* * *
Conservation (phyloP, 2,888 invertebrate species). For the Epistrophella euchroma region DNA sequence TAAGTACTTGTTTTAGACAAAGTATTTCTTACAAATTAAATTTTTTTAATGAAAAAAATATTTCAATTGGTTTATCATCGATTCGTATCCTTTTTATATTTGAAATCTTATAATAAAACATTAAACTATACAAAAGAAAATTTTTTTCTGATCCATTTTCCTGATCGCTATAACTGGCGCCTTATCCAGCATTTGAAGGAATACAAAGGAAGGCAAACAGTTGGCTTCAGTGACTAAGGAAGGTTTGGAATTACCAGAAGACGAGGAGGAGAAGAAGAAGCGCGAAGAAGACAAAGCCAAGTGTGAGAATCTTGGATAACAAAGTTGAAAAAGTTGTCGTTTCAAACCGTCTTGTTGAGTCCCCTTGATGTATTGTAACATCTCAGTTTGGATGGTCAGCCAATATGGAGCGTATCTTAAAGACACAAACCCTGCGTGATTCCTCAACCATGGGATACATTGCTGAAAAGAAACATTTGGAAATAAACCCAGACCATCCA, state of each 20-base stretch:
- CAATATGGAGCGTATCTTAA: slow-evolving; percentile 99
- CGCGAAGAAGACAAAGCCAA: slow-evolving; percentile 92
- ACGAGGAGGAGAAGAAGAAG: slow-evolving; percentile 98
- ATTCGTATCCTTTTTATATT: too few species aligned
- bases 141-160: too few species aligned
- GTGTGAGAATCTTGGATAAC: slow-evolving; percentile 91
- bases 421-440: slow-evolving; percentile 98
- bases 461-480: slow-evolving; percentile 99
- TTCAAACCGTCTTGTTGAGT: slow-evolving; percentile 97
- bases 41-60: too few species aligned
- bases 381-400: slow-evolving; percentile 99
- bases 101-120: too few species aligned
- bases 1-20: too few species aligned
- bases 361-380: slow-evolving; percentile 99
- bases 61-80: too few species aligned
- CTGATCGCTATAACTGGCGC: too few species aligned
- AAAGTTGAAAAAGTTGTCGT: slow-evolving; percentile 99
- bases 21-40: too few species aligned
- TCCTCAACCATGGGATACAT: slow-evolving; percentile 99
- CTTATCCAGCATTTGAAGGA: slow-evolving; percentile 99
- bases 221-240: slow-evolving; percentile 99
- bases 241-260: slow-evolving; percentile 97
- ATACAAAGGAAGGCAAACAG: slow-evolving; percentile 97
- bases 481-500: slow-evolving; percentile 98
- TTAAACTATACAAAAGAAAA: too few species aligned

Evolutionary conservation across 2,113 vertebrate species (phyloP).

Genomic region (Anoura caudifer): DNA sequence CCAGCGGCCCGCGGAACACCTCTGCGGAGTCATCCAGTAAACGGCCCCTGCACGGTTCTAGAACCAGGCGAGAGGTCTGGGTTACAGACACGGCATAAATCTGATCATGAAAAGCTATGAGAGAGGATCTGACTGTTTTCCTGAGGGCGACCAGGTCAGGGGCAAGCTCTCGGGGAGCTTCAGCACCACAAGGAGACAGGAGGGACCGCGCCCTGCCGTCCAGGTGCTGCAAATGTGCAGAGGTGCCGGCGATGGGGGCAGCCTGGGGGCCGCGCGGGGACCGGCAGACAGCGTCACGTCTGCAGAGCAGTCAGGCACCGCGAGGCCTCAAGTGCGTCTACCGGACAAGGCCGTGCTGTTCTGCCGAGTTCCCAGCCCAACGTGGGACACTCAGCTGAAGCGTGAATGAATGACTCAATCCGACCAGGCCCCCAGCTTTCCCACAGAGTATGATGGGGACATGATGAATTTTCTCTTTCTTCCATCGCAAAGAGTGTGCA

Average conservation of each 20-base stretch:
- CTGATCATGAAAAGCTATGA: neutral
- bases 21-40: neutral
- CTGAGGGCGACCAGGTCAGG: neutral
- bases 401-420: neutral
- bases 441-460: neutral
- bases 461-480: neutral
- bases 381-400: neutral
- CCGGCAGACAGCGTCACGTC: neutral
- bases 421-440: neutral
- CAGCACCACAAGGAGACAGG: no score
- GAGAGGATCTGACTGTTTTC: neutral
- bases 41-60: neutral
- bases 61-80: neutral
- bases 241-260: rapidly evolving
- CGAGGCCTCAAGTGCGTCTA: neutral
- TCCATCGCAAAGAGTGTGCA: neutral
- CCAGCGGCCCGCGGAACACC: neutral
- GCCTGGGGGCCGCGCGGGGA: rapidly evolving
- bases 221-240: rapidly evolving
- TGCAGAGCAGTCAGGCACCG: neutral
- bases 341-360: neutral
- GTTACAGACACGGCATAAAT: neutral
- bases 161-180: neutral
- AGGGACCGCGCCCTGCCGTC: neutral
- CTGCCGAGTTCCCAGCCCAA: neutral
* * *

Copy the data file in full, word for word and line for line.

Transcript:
Conservation (phyloP, 2,888 invertebrate species). For the Epistrophella euchroma region DNA sequence TAAGTACTTGTTTTAGACAAAGTATTTCTTACAAATTAAATTTTTTTAATGAAAAAAATATTTCAATTGGTTTATCATCGATTCGTATCCTTTTTATATTTGAAATCTTATAATAAAACATTAAACTATACAAAAGAAAATTTTTTTCTGATCCATTTTCCTGATCGCTATAACTGGCGCCTTATCCAGCATTTGAAGGAATACAAAGGAAGGCAAACAGTTGGCTTCAGTGACTAAGGAAGGTTTGGAATTACCAGAAGACGAGGAGGAGAAGAAGAAGCGCGAAGAAGACAAAGCCAAGTGTGAGAATCTTGGATAACAAAGTTGAAAAAGTTGTCGTTTCAAACCGTCTTGTTGAGTCCCCTTGATGTATTGTAACATCTCAGTTTGGATGGTCAGCCAATATGGAGCGTATCTTAAAGACACAAACCCTGCGTGATTCCTCAACCATGGGATACATTGCTGAAAAGAAACATTTGGAAATAAACCCAGACCATCCA, state of each 20-base stretch:
- CAATATGGAGCGTATCTTAA: slow-evolving; percentile 99
- CGCGAAGAAGACAAAGCCAA: slow-evolving; percentile 92
- ACGAGGAGGAGAAGAAGAAG: slow-evolving; percentile 98
- ATTCGTATCCTTTTTATATT: too few species aligned
- bases 141-160: too few species aligned
- GTGTGAGAATCTTGGATAAC: slow-evolving; percentile 91
- bases 421-440: slow-evolving; percentile 98
- bases 461-480: slow-evolving; percentile 99
- TTCAAACCGTCTTGTTGAGT: slow-evolving; percentile 97
- bases 41-60: too few species aligned
- bases 381-400: slow-evolving; percentile 99
- bases 101-120: too few species aligned
- bases 1-20: too few species aligned
- bases 361-380: slow-evolving; percentile 99
- bases 61-80: too few species aligned
- CTGATCGCTATAACTGGCGC: too few species aligned
- AAAGTTGAAAAAGTTGTCGT: slow-evolving; percentile 99
- bases 21-40: too few species aligned
- TCCTCAACCATGGGATACAT: slow-evolving; percentile 99
- CTTATCCAGCATTTGAAGGA: slow-evolving; percentile 99
- bases 221-240: slow-evolving; percentile 99
- bases 241-260: slow-evolving; percentile 97
- ATACAAAGGAAGGCAAACAG: slow-evolving; percentile 97
- bases 481-500: slow-evolving; percentile 98
- TTAAACTATACAAAAGAAAA: too few species aligned

Evolutionary conservation across 2,113 vertebrate species (phyloP).

Genomic region (Anoura caudifer): DNA sequence CCAGCGGCCCGCGGAACACCTCTGCGGAGTCATCCAGTAAACGGCCCCTGCACGGTTCTAGAACCAGGCGAGAGGTCTGGGTTACAGACACGGCATAAATCTGATCATGAAAAGCTATGAGAGAGGATCTGACTGTTTTCCTGAGGGCGACCAGGTCAGGGGCAAGCTCTCGGGGAGCTTCAGCACCACAAGGAGACAGGAGGGACCGCGCCCTGCCGTCCAGGTGCTGCAAATGTGCAGAGGTGCCGGCGATGGGGGCAGCCTGGGGGCCGCGCGGGGACCGGCAGACAGCGTCACGTCTGCAGAGCAGTCAGGCACCGCGAGGCCTCAAGTGCGTCTACCGGACAAGGCCGTGCTGTTCTGCCGAGTTCCCAGCCCAACGTGGGACACTCAGCTGAAGCGTGAATGAATGACTCAATCCGACCAGGCCCCCAGCTTTCCCACAGAGTATGATGGGGACATGATGAATTTTCTCTTTCTTCCATCGCAAAGAGTGTGCA

Average conservation of each 20-base stretch:
- CTGATCATGAAAAGCTATGA: neutral
- bases 21-40: neutral
- CTGAGGGCGACCAGGTCAGG: neutral
- bases 401-420: neutral
- bases 441-460: neutral
- bases 461-480: neutral
- bases 381-400: neutral
- CCGGCAGACAGCGTCACGTC: neutral
- bases 421-440: neutral
- CAGCACCACAAGGAGACAGG: no score
- GAGAGGATCTGACTGTTTTC: neutral
- bases 41-60: neutral
- bases 61-80: neutral
- bases 241-260: rapidly evolving
- CGAGGCCTCAAGTGCGTCTA: neutral
- TCCATCGCAAAGAGTGTGCA: neutral
- CCAGCGGCCCGCGGAACACC: neutral
- GCCTGGGGGCCGCGCGGGGA: rapidly evolving
- bases 221-240: rapidly evolving
- TGCAGAGCAGTCAGGCACCG: neutral
- bases 341-360: neutral
- GTTACAGACACGGCATAAAT: neutral
- bases 161-180: neutral
- AGGGACCGCGCCCTGCCGTC: neutral
- CTGCCGAGTTCCCAGCCCAA: neutral